• Accommodation: Bambakh’s wooden house within his ‘hasha’ – fenced compound typical to most families. Asian style long drop outside toilet. Hot shower available at the local town shower house – your own private cubicle with plenty of hot water. Queue with the locals and enjoy experiencing a little of their daily way of life
  • Meals: B/L/D
  • Travel: –

Day Eight – Ten – Khovsgol Nuur National Park | ecoDEvshilt NGO

Sacred ovoo at Khovsgol Nuur National Park

Khovsgol Nuur is known as Dalai Ej – Mother Sea to Mongolians. It is a spiritual place for Mongolians and its natural beauty makes it a stunning location to take a little time out.

Khovsgol is 126km in length and represents roughly 70% of Mongolia’s fresh water and is the younger sister to Lake Baikal in Siberia and part of the same Rift System. If the sky is clear, you can stand on the shoreline and see the snowcapped Sayan Mountains – the border with Siberia. It is truly spectacular.

The western shore of Khovsgol Nuur National Park in northern Mongolia

On one day, why not explore the Khoridol Saridag Mountains by hiking up the 2300m Cuchee Uul (top image). Although an easy trail, it takes approximately 2.5 hours of walking (with approximately 700 metres of vertical climb) to get to the top with its remarkable view. However, even for those not keen on the 700 metres of climb you can still walk partway (still with views) or just enjoy walking along the lakeshore with its lagoons.

We will also arrange for those interested to spend a day with the ecoDEvshilt NGO – a local NGO that supports the promotion of waste reduction, sorting at source and recycling to showcase its vital role in preserving the future of pristine nature of Khovsgol.

  • Accommodation: Twin-share ger or four-bed teepee at Gurvan Erdene Ger Camp. Western style toilet and hot shower in separate block although the showers are limited to certain times of day

We use Gurvan Erdene because it is the northernmost camp on the western shore – away from the main developed area. It is owned by a local Khatgal family who are trying to manage the ‘footprint’ of the camp with eco-toilets and solar showers. It has a lovely atmosphere. We prefer only to use Mongolian-owned ger camps as our payment remains in the local community. It also means you often get to mix with Mongolian holidaymakers who help to give you a different perspective on modern life in Mongolia.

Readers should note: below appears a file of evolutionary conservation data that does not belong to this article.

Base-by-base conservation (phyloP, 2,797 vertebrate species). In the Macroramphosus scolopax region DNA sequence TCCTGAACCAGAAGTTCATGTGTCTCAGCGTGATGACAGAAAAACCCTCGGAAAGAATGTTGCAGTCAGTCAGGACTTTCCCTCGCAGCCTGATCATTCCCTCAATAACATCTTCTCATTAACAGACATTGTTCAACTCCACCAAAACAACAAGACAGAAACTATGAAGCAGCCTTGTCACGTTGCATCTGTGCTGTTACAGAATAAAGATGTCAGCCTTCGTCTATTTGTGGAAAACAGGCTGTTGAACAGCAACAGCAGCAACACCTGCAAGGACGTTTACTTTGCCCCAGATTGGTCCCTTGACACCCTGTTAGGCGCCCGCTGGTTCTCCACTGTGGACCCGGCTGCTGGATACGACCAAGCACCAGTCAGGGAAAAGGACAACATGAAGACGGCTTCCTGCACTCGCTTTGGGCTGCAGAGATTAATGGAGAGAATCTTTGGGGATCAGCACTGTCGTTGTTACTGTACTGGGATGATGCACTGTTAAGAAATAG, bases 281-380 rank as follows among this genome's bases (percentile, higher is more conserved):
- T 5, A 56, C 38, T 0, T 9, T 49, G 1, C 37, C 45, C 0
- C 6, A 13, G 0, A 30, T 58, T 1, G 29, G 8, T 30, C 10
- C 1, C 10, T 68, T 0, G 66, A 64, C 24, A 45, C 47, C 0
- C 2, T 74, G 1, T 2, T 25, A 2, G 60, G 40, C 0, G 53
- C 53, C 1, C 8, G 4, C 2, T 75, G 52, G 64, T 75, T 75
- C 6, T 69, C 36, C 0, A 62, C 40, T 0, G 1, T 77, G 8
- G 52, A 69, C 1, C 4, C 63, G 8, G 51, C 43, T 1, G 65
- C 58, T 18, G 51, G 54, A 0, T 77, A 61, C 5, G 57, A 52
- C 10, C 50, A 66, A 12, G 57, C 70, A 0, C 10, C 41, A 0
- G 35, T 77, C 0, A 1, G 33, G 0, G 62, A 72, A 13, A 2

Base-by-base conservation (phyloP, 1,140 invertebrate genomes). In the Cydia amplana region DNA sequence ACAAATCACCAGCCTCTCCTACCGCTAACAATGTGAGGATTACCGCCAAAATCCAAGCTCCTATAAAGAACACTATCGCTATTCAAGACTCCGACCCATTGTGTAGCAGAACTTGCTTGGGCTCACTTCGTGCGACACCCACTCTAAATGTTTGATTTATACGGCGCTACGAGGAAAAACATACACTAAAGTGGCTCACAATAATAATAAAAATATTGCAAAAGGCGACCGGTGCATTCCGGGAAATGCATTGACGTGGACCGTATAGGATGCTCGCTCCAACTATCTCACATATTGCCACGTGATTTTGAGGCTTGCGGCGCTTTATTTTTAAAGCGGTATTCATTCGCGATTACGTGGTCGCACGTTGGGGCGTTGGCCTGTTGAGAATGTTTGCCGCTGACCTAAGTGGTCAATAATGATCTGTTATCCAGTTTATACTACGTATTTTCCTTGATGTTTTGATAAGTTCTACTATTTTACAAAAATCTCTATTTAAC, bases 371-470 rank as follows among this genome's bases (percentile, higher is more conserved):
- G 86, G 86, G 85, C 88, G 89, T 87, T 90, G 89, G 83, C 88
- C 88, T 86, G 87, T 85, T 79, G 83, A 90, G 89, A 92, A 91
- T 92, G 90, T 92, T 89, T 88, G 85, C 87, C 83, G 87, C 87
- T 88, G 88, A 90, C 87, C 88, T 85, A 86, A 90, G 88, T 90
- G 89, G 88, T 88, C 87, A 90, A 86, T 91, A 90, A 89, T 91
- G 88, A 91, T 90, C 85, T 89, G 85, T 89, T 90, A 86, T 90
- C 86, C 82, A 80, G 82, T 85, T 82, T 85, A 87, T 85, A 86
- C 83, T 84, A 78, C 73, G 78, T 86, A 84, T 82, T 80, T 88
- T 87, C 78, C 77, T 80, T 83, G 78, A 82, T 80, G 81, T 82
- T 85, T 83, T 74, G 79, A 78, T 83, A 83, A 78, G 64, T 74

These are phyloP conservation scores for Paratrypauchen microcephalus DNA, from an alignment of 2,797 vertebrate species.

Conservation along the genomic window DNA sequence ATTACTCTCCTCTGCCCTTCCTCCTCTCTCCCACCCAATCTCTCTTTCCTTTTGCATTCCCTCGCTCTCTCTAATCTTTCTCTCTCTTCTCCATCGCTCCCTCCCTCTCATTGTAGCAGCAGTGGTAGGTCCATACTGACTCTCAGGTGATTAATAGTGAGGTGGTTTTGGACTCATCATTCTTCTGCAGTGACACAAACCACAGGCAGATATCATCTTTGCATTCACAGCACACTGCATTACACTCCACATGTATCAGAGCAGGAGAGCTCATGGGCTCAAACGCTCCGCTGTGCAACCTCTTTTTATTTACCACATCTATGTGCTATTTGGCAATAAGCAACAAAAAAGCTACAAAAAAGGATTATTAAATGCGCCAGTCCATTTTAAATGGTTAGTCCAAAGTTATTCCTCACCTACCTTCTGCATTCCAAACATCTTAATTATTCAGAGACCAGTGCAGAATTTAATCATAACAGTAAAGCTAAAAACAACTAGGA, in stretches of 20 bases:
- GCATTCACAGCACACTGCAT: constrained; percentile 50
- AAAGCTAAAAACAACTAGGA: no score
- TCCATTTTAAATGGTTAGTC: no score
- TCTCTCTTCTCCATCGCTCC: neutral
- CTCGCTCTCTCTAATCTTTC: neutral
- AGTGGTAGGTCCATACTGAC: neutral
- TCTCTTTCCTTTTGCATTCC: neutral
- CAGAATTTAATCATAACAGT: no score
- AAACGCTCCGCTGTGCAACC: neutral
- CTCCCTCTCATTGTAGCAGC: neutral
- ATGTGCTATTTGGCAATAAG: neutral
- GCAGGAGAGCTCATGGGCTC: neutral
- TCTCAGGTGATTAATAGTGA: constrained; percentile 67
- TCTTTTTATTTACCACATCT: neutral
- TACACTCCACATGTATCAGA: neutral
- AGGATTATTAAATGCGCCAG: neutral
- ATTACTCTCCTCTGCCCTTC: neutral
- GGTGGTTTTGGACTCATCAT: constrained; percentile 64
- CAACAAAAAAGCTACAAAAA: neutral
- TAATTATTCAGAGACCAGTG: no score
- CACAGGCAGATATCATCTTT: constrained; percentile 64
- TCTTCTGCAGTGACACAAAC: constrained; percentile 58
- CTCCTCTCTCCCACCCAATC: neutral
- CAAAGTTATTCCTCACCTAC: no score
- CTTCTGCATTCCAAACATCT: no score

• Meals: B/L/D
  • Travel: Day Seven – Roughly 45km on dirt and asphalt road (approx 1 hour driving time not including stops). Averages of between 30 and 65 km/hr are usual but depend on road and weather conditions. 

Day Eleven – Murun | Delger Murun River | Deer Stones

Travel to Murun – the provincial capital of Khovsgol Aimag. Explore this lively capital town of Khovsgol Province which bears the hallmarks of being a trading outpost close to the border with Russian Siberia, in that it is slightly wild and rough around the edges. However, this adds to its charm and unique atmosphere – especially the bustling market in the centre of town.

You’ll head to just north of Murun to be rewarded with stunning views of the Delger Murun River (‘wide river’) at the Tultiin Tokhoi ger camp. Together with the Ider River, the Delger Murun is one of the sources of the mighty Selenge River.

We don’t dictate what to do as everyone is different in what they would like to do but why not explore the Ushigiin Uver deer stones complex located close to the spectacular Delger Murun River. Known as Bugan Khoshoo in Mongolian they are believed to possibly be ancient grave markers for warrior chiefs. Another idea is to rent a kayak and explore a section of the river.

Deer stones - experience them as part of our archaeological Mongolia day tour

  • Accommodation: Twin-share ger at intimate Mongolian-owned rustic ger camp. Facilities including hot showers in separate block

Tuultiin Tokhoi Ger Camp Mongolia

 

This is a small and intimate ger camp – a family run business rather than a corporate ger camp. There’s even a wonderful greenhouse. The owner Esmedekh is local to the area and on site most of the time.

The ger camp has possibly one of the best sunset viewing platforms in Mongolia – perfect for enjoying a cold beer. And for those brave enough, you can swim in the river. An alternative  is the short (30-40 minute) hike up the nearest hill for spectacular views over the extended river valley.

  • Meals: B/L/D
  • Travel: Roughly 145km on dirt and asphalt road (approx 3 hours driving time not including stops). Averages of between 30 and 65 km/hr are usual but depend on road and weather conditions.